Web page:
|Project Rationale and Linkage to Country/Regional Strategy
As a rapidly developing country with a large population and a fragile eco-environment, the People's Republic of China (PRC) is vulnerable to the adverse effects of climate change. In just three decades from 1978, the PRC has become the world's second-largest economy, and such growth and expansion have had a significant impact on the country's eco-environment. The government has emphasized the need to build an environmentally sustainable and energy-efficient society, transitioning to a low-carbon economy and promoting green jobs under its Twelfth Five-Year Plan (2011-2015). The government has taken significant steps in this direction. The government's spending on research and development has increased from 1.25% of gross domestic product in 2004 to 1.5% of a bigger gross domestic product in 2008. The solar industry in the PRC is gaining importance in the "clean-tech" global marketplace, with its investment across the clean technology sector reaching $13.5 billion in the third quarter of 2010. The PRC is engaged in carbon trading through the Clean Development Mechanism, a carbon emission credit system under the Kyoto Protocol. Local initiatives, from green growth incubators to eco-villages and to development of green cities are gaining traction in the PRC. The central government has emphasized the importance of promoting green jobs, including introducing the concept and raising awareness of green jobs among the government and the public through advocacy initiatives; conducting strategic research on green jobs to inform policies and strategies, including issues of unemployment and redeployment; strengthening skills training for green jobs; and encouraging innovation in green and clean sectors to spur green employment. The government targets to create 2.2 million green jobs by 2020.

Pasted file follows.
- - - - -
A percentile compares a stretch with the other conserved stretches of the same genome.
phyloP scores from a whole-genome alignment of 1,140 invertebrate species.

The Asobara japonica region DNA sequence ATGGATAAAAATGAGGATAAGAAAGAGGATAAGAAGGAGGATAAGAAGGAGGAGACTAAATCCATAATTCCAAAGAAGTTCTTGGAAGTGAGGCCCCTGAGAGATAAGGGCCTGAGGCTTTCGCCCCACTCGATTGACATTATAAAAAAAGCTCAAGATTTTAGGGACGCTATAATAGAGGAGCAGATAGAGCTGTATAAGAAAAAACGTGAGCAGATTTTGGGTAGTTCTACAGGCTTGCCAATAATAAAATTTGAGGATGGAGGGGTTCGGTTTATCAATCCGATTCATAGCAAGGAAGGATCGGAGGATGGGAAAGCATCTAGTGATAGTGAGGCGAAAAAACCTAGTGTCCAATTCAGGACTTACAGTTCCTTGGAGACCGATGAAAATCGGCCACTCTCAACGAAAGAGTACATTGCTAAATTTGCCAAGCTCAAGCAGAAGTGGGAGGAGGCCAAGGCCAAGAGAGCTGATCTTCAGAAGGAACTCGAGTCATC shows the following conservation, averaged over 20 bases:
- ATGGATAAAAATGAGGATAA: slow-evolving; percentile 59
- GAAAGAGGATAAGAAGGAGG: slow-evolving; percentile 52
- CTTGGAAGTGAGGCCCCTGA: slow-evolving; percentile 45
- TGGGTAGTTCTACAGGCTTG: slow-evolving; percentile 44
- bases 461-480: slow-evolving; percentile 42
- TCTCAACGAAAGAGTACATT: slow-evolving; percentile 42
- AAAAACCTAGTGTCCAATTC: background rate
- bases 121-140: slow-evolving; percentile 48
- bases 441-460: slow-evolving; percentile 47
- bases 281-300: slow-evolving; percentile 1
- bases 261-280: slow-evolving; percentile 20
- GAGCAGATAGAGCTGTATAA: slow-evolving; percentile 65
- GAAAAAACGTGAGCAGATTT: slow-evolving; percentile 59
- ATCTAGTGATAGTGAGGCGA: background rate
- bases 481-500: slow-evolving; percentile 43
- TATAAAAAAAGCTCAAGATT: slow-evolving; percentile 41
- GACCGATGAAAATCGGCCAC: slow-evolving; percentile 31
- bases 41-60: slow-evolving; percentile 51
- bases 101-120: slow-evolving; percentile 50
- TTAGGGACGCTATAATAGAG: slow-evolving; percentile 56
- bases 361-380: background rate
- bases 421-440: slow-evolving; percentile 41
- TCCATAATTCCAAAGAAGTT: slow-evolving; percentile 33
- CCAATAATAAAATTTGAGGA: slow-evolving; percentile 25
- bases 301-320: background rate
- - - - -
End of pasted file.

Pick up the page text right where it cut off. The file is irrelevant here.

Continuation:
The recent global recession has emphasized the need for policy interventions aimed at encouraging recovery and renewed growth on more environmentally and socially sustainable grounds. There is a growing need to promote job creation in new sectors and increase productivity levels across all sectors, which will be the key driver of growth. This requires greater cohesion between the industrial, environmental protection, and employment promotion policies. There is a need for a broad, integrated mix of policies in order to achieve strong green growth and promote a green economy, including a focus on market-based approaches and regulations, encouraging investment in green technologies, fostering innovation, and investment in research and development. Achieving greener growth and a greener economy will involve not only seizing opportunities to develop new green industries, jobs, and technologies, but also managing the transition for greening the more traditional sectors with the associated employment and distributional effects. While there is a prospect of additional green jobs, the long-term impact on employment is uncertain across most green growth scenarios. The costs associated with green growth may include job displacement or job destruction in some traditional industries. Some jobs will be substituted or redefined. Therefore, one of the main challenges will be to facilitate reallocation of capital and labor across sectors while minimizing the resulting adjustment costs. Adjustment risks entailed in the PRC's transition to a low carbon economy, particularly on job losses and re-employment due to market failures and skill mismatches, will need to be analyzed.